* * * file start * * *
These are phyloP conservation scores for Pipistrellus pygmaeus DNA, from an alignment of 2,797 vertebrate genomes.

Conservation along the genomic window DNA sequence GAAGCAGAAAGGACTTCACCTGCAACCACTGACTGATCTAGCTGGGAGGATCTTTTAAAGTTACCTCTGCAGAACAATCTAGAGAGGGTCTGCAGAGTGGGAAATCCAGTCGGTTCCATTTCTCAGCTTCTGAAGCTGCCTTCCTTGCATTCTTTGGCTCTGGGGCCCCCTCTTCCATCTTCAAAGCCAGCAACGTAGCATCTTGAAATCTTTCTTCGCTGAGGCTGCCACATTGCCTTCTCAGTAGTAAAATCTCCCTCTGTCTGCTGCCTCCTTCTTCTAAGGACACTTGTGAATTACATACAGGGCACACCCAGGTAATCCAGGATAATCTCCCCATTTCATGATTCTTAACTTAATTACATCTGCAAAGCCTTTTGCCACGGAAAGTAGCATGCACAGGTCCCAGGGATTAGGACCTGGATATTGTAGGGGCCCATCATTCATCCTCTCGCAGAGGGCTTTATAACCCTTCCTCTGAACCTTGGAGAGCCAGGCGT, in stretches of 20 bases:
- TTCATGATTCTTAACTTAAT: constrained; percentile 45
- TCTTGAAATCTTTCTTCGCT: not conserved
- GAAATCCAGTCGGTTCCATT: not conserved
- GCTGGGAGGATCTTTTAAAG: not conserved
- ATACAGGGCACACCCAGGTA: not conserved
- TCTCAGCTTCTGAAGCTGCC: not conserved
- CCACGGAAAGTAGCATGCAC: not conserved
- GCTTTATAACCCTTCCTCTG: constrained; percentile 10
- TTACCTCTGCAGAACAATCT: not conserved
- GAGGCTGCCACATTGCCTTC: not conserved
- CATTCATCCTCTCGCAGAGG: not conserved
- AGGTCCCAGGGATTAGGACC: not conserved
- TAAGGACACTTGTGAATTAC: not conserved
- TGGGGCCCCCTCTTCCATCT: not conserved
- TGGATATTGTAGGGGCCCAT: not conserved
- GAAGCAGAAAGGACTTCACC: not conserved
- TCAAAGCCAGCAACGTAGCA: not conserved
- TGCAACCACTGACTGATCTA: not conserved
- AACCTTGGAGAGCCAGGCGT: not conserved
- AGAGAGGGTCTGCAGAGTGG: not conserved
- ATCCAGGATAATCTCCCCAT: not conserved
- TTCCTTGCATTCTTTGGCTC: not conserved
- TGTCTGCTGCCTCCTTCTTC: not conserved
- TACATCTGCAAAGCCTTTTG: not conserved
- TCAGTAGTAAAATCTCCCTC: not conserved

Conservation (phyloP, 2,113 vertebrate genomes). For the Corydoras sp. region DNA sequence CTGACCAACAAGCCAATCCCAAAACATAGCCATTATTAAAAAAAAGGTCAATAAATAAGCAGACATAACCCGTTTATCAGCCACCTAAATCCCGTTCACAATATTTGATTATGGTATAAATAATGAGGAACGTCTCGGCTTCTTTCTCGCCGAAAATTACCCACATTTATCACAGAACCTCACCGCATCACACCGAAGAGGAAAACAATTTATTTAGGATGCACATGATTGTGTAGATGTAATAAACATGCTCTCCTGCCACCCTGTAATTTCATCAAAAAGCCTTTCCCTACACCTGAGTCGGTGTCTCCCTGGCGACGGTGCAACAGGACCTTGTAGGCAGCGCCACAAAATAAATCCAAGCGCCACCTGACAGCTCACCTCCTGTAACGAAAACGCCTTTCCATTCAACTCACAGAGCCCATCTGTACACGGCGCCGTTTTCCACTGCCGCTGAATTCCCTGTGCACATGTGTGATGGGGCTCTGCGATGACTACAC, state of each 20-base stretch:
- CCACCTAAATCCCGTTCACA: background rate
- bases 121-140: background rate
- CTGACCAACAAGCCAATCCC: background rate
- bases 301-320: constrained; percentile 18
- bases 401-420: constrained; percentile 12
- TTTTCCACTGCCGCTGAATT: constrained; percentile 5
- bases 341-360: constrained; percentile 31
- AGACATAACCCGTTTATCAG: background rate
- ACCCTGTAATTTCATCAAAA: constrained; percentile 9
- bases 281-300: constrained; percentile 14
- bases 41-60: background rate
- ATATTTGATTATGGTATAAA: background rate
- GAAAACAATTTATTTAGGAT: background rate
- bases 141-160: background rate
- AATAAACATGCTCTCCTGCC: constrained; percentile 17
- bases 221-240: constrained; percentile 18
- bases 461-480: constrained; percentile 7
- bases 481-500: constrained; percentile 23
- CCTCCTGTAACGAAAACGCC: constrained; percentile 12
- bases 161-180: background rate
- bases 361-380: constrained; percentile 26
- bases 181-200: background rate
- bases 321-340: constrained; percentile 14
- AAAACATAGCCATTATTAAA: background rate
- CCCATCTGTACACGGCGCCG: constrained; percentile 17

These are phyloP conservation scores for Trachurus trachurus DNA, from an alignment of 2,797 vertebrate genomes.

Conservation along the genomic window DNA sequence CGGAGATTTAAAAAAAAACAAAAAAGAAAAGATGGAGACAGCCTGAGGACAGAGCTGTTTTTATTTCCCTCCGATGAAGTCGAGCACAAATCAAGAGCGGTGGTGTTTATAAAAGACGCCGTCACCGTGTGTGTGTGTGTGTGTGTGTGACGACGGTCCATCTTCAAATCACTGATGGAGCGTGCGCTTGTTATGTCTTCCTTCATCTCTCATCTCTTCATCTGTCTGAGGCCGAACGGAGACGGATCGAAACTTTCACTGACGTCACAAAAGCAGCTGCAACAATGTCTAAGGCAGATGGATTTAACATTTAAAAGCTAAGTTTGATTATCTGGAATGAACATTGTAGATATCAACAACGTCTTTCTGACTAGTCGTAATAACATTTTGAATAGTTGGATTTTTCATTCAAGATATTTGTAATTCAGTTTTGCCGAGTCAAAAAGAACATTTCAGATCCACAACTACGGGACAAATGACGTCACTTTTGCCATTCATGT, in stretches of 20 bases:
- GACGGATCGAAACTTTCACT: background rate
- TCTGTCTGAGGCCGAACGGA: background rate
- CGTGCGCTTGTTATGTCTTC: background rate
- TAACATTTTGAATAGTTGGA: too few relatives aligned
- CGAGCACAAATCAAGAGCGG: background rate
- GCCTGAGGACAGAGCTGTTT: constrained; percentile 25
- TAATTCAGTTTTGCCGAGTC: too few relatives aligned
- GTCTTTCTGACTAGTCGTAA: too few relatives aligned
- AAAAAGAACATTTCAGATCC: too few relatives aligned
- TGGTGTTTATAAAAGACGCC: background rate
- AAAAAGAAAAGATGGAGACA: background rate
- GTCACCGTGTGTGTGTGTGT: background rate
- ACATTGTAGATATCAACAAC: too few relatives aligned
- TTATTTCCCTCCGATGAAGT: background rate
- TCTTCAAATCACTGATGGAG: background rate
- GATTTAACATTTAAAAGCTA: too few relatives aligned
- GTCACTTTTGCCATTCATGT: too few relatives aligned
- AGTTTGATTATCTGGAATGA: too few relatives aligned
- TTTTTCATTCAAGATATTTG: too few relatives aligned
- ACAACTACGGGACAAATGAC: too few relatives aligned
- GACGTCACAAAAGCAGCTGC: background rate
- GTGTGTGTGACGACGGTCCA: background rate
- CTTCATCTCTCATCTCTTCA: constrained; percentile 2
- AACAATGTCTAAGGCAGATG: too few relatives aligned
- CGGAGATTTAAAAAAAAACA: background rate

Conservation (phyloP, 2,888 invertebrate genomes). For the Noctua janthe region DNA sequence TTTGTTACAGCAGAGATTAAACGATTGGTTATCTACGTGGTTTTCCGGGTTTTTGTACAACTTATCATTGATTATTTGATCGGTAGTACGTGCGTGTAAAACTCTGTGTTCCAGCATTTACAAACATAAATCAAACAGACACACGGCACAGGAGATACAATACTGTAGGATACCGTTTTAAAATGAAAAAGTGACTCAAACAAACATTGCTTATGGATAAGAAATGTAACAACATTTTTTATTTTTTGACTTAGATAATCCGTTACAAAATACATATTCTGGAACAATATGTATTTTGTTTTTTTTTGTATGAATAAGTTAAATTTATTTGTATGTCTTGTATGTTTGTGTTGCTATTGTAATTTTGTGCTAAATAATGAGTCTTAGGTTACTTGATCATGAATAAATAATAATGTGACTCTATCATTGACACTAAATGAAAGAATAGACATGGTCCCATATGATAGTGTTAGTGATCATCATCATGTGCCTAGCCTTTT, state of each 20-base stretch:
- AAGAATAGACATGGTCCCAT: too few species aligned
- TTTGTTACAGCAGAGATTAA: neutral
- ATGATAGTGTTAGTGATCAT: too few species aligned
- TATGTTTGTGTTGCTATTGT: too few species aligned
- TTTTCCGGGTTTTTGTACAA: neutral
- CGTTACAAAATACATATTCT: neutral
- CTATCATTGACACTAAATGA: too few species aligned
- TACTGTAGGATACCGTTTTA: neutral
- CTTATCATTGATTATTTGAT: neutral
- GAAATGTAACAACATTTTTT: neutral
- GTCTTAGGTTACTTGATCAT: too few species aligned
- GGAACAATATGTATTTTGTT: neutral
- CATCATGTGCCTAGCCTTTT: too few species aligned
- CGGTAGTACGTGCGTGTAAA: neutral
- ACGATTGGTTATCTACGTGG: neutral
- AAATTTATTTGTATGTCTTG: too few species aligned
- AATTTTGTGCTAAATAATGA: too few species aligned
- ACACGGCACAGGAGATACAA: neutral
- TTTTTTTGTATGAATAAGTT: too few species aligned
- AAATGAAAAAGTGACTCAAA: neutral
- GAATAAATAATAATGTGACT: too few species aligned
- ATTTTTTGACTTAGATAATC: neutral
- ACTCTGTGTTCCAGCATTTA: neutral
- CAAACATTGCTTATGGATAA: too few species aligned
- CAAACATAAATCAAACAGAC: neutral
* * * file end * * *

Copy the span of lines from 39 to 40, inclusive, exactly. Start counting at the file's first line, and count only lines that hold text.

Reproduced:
- bases 41-60: background rate
- ATATTTGATTATGGTATAAA: background rate